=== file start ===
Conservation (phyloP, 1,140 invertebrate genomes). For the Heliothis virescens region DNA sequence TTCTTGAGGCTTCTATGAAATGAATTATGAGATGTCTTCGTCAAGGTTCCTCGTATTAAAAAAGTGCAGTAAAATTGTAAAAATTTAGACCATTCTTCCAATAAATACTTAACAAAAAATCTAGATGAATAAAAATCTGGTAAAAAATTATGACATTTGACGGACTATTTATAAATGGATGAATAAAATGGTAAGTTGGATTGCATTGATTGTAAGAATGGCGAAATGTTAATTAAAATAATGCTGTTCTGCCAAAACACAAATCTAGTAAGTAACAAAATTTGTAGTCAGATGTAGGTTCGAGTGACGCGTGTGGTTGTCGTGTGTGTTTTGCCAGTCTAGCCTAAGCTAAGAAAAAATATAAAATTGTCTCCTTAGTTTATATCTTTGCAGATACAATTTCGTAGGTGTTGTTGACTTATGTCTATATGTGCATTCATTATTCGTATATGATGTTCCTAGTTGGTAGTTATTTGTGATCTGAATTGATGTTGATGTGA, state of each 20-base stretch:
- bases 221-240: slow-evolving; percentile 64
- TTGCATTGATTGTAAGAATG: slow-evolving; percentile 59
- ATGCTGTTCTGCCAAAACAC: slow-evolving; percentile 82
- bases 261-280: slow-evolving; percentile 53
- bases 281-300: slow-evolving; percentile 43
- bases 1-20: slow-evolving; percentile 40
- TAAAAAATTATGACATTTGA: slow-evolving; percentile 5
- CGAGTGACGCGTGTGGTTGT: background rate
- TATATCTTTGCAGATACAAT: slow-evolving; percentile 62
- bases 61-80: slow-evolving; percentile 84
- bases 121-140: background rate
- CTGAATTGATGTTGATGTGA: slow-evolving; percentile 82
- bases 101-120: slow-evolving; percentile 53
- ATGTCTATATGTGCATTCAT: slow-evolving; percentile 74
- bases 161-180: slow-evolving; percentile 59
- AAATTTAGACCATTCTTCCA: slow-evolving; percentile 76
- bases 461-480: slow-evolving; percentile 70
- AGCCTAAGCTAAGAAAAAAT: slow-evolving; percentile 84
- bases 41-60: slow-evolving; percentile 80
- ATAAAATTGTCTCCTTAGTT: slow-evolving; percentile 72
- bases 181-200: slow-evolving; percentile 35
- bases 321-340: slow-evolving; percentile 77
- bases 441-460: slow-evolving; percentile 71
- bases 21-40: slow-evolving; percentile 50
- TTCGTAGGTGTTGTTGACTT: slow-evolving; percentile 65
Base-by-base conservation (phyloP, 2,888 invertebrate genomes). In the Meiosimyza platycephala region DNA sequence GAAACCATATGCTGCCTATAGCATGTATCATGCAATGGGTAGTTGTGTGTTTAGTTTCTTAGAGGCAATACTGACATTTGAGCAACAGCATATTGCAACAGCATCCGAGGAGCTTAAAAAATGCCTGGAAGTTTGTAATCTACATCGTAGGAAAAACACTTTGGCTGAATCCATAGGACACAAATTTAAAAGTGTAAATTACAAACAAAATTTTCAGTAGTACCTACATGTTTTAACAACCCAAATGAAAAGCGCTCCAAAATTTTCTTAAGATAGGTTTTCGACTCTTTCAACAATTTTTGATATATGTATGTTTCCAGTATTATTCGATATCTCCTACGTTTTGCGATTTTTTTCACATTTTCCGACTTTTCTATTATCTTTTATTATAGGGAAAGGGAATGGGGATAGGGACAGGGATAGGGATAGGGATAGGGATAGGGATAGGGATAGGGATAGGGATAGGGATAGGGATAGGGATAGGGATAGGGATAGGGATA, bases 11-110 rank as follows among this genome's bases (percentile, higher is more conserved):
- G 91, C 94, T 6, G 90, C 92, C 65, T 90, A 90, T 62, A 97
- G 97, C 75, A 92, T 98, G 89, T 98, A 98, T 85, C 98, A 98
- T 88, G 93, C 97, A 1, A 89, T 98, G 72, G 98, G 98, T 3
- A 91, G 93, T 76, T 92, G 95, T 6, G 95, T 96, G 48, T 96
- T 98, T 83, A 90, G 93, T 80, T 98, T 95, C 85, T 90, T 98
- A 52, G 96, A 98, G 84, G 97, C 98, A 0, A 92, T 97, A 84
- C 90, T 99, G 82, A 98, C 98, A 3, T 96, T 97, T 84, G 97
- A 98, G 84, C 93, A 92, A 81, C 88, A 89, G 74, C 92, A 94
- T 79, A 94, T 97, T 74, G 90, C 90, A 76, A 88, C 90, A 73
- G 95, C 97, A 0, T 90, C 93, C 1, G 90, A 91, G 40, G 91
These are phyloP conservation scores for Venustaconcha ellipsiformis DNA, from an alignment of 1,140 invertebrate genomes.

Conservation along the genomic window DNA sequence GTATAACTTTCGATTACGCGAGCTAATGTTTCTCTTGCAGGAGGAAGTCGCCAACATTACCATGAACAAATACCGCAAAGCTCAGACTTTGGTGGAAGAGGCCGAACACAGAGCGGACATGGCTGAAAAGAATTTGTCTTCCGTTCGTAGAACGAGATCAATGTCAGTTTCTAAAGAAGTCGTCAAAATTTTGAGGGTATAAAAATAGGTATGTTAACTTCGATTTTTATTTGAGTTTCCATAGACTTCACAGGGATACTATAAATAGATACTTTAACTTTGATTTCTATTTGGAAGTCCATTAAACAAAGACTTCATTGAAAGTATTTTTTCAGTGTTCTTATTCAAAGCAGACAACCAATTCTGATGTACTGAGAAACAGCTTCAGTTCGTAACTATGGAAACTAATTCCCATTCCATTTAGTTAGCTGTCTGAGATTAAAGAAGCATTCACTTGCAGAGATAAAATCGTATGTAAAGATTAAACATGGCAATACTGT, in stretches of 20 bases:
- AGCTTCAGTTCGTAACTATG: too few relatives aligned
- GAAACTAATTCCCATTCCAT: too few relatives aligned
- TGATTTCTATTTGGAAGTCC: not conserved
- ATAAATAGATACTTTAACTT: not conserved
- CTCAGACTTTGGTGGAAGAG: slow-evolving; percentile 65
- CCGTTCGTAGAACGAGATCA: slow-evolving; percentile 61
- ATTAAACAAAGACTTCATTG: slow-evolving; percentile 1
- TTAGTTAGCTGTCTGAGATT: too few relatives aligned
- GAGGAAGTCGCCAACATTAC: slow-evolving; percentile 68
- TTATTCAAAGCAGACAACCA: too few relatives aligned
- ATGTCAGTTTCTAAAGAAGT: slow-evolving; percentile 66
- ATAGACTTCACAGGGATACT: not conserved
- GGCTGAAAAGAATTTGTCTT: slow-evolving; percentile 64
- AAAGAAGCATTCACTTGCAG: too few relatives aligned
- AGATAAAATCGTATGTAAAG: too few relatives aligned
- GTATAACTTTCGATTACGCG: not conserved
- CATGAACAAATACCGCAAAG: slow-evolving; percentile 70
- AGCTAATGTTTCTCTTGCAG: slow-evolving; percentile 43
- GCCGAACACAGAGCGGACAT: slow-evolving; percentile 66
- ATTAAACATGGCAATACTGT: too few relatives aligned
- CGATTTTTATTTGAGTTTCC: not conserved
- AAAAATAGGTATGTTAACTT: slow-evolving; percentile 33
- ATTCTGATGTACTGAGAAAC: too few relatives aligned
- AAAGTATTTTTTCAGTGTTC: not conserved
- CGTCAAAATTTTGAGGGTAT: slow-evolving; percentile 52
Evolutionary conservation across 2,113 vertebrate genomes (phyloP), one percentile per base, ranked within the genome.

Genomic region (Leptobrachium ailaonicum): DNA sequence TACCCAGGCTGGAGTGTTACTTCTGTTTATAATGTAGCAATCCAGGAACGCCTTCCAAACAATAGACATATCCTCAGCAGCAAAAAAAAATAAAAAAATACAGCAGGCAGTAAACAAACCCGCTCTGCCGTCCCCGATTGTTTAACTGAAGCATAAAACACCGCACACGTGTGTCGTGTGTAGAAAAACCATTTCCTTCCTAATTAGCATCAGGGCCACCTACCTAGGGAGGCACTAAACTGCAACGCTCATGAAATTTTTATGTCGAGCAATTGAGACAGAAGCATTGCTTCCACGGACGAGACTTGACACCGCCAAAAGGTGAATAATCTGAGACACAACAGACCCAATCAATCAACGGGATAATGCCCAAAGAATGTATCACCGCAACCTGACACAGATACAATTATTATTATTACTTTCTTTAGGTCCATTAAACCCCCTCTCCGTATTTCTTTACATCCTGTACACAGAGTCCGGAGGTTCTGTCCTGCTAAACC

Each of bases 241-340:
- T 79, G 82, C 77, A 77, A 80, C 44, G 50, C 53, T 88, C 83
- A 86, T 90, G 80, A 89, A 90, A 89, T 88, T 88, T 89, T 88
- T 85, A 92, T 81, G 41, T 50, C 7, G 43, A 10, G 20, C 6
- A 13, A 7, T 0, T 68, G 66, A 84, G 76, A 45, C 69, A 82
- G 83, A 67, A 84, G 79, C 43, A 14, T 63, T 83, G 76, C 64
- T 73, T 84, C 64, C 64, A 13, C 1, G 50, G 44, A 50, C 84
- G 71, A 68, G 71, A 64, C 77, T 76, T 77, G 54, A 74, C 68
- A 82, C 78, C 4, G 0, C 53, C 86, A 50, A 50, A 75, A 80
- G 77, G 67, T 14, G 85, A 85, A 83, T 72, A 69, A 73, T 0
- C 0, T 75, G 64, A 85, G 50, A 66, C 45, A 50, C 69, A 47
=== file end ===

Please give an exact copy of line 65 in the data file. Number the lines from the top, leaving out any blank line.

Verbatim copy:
Evolutionary conservation across 2,113 vertebrate genomes (phyloP), one percentile per base, ranked within the genome.